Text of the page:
Mike Williams investigates the loss of the IJN battleship Mutsu, making extensive use of official reports, eyewitness accounts and other Japanese sources. The author paints a fascinating picture of a navy in which 'saving face' far outweighed the requirement for a proper and thorough investigation, and which could be ruthlessly autocratic and secretive in its procedures.
Weather And Warship Casualties 1943-1944
In his last published article for Warship, David K. Brown investigates the cases of nine modern destroyers lost in heavy weather.
Short articles on interesting aspects of worldwide warship history, heritage and research, including transom flaps, Spanish coast defence artillery, and the recently-discovered hull of the Australian cruiser Sydney.
Naval Books Of The Year
Reviews of some of the latest publications on naval history.
Assistant Editor Stephen Dent introduces the previously unpublished photographs of Bert Purches, a young Bristolian who served in the Royal Naval Patrol Service between 1942 and 1946, giving an insight into one of the little-known and less glamorous aspects of maritime operations during the Second World War.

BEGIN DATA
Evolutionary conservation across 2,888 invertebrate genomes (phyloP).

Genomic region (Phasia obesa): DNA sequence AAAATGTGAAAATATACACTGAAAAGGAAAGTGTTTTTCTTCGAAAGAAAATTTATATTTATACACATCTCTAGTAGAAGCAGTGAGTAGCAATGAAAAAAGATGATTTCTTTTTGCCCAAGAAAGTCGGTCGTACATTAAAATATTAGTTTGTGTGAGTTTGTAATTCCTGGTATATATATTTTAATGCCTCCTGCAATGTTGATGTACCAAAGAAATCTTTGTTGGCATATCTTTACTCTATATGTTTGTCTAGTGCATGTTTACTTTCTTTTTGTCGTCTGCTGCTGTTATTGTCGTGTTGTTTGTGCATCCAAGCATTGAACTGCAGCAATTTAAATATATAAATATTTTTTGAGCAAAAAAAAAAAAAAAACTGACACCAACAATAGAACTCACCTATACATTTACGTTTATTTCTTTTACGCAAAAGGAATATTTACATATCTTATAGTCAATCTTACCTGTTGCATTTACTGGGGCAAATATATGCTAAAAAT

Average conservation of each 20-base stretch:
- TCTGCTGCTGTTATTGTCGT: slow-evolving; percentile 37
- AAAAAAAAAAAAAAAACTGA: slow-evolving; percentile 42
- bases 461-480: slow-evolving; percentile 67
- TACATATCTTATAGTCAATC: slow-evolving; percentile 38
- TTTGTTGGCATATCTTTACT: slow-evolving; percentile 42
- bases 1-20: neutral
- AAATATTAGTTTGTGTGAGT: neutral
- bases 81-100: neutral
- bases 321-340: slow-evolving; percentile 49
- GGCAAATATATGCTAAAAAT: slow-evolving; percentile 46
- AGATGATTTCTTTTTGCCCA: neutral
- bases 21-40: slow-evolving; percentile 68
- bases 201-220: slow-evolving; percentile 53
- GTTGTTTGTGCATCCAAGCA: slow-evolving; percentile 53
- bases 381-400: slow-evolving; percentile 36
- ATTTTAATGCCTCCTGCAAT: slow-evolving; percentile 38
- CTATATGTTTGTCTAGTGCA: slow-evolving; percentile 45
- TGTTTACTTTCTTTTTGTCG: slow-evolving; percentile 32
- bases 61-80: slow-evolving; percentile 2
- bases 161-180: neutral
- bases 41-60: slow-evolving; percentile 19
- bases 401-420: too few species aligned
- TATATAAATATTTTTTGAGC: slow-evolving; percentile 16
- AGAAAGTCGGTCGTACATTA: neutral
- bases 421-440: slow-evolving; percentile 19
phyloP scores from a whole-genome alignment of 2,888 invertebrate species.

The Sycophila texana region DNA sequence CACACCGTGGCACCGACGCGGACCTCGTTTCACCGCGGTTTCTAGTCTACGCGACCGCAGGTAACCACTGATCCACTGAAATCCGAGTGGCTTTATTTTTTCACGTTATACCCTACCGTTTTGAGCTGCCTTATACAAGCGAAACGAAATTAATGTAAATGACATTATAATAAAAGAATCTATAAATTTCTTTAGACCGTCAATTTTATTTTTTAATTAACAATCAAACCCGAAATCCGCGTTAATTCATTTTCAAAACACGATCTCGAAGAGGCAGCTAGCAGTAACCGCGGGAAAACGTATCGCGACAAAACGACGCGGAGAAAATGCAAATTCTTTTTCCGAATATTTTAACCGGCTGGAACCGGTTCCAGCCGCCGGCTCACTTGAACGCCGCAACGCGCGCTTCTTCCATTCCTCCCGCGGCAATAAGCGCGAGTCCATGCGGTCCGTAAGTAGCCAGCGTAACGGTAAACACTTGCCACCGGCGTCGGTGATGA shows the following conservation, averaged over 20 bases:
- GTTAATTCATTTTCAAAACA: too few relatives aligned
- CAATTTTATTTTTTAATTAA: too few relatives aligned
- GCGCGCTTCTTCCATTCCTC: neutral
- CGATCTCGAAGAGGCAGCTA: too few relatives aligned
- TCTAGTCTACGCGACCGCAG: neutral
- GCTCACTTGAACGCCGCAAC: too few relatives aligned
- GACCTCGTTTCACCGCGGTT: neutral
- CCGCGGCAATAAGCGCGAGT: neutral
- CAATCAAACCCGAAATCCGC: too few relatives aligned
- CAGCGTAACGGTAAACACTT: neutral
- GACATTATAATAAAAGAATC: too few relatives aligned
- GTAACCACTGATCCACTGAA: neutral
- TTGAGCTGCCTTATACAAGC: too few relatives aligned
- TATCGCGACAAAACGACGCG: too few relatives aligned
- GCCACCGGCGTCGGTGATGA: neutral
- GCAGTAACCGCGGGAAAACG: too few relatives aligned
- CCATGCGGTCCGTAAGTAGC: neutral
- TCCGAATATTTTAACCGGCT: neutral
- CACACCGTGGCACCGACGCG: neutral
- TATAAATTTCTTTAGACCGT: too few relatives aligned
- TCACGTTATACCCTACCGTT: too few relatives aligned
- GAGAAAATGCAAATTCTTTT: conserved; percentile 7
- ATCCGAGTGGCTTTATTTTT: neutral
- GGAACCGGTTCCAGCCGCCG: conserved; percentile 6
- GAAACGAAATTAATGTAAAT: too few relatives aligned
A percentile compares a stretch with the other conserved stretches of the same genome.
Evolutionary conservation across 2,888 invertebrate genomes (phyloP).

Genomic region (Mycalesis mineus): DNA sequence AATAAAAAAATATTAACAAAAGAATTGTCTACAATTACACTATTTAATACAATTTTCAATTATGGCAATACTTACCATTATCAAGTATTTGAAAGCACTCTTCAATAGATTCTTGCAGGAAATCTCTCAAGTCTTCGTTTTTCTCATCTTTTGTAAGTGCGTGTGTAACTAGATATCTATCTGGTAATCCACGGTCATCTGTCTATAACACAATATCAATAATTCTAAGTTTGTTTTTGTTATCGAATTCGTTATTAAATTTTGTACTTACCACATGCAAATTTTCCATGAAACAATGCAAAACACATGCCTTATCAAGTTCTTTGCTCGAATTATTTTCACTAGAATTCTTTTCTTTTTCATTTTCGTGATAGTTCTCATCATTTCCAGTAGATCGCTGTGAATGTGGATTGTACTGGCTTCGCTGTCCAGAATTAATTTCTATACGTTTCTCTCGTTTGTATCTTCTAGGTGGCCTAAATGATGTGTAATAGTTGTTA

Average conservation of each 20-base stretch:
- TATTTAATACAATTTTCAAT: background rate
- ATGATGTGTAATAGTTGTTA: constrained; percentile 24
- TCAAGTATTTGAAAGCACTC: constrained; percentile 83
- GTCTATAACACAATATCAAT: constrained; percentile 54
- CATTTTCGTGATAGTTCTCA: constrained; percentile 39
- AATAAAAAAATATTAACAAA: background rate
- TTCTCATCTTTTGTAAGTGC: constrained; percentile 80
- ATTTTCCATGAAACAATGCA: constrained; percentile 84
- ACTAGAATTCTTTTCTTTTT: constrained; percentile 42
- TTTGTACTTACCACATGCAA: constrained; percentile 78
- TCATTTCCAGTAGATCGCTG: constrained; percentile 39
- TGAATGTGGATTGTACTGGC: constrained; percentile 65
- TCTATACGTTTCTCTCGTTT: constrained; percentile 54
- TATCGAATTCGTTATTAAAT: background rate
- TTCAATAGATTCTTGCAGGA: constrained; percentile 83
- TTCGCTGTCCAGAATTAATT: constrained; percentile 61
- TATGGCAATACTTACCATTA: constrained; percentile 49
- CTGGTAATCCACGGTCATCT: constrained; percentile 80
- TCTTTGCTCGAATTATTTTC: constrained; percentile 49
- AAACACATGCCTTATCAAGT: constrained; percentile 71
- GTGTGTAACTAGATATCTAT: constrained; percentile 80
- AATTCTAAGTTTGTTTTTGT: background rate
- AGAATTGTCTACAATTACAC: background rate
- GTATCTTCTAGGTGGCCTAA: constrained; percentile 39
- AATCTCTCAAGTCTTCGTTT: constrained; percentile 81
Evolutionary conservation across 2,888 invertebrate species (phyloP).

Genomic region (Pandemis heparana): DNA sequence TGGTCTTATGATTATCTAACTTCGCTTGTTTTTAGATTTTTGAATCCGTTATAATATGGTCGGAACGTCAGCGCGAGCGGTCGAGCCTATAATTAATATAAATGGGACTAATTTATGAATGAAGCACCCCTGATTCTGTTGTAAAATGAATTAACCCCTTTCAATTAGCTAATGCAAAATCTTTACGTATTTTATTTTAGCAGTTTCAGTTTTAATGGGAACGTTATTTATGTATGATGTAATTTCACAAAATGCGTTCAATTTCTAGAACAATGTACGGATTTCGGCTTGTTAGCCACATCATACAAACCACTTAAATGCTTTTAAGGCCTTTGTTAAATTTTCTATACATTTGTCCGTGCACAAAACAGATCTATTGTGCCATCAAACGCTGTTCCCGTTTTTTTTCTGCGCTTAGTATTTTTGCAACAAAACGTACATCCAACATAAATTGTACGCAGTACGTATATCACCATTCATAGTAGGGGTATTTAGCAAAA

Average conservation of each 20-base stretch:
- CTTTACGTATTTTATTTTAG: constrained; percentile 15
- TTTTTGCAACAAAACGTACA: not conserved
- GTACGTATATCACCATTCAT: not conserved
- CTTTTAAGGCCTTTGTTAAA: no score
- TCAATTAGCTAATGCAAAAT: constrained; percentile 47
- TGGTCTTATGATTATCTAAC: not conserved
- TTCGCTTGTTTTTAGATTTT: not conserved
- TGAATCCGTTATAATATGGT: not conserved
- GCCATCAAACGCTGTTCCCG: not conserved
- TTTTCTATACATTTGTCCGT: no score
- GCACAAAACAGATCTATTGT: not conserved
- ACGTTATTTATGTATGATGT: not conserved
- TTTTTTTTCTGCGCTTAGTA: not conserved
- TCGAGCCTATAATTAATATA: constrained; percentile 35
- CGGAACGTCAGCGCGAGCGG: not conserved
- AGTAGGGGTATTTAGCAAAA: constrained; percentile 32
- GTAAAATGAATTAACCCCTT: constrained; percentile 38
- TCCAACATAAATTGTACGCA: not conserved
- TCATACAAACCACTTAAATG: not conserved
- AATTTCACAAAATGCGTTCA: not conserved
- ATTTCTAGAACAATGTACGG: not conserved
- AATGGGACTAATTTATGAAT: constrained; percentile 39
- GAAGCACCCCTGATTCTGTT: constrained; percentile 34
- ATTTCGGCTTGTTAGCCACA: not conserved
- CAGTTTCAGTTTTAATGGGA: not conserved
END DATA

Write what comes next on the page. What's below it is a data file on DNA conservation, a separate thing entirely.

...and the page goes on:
The Marine Art of Geoff Hunt
Edition: Paperback 2008
Illustration note:140 illustrations
Foreword by Julian Stockwin
Introduction by David Cordingly
Publishers: Conway Maritime
Publication Date: 2008
Publisher's Title Information
Geoff Hunt RSMA is known to millions of readers across the world as the artist responsible for the covers of Patrick O'Brian's novels featuring Jack Aubrey and Stephen Maturin. He is widely acknowledged to be one of the leading marine artists of his generation and his paintings of square-riggers, sea battles and naval operations, as well as deck and port scenes, truly evoke the era of Nelson's navy as well as the emergence of the Continental navy in America.
Written by the artist himself, this book presents over 150 paintings and drawings for the first time in a beautifully produced single volume. Geoff's prolific career, his painting techniques and artistic influences are outlined in an illuminating introduction. This is followed by a series of Case Studies, where the artist explains the initial inspiration, the exploration of source material and the sometimes lengthy progression, through notes and sketches, that leads to the creation of a finished painting.
The major part of the book is dedicated to a plate section focusing on four distinct themes exhibited in Geoff's output namely: Nelson's Navy, The American Revolution and the War of 1812, Illustrating the Naval Writers, and The Modern Maritime Scene. Many of the paintings portray a particular historical moment, and descriptive captions explain the narrative as well as highlighting technical and compositional details.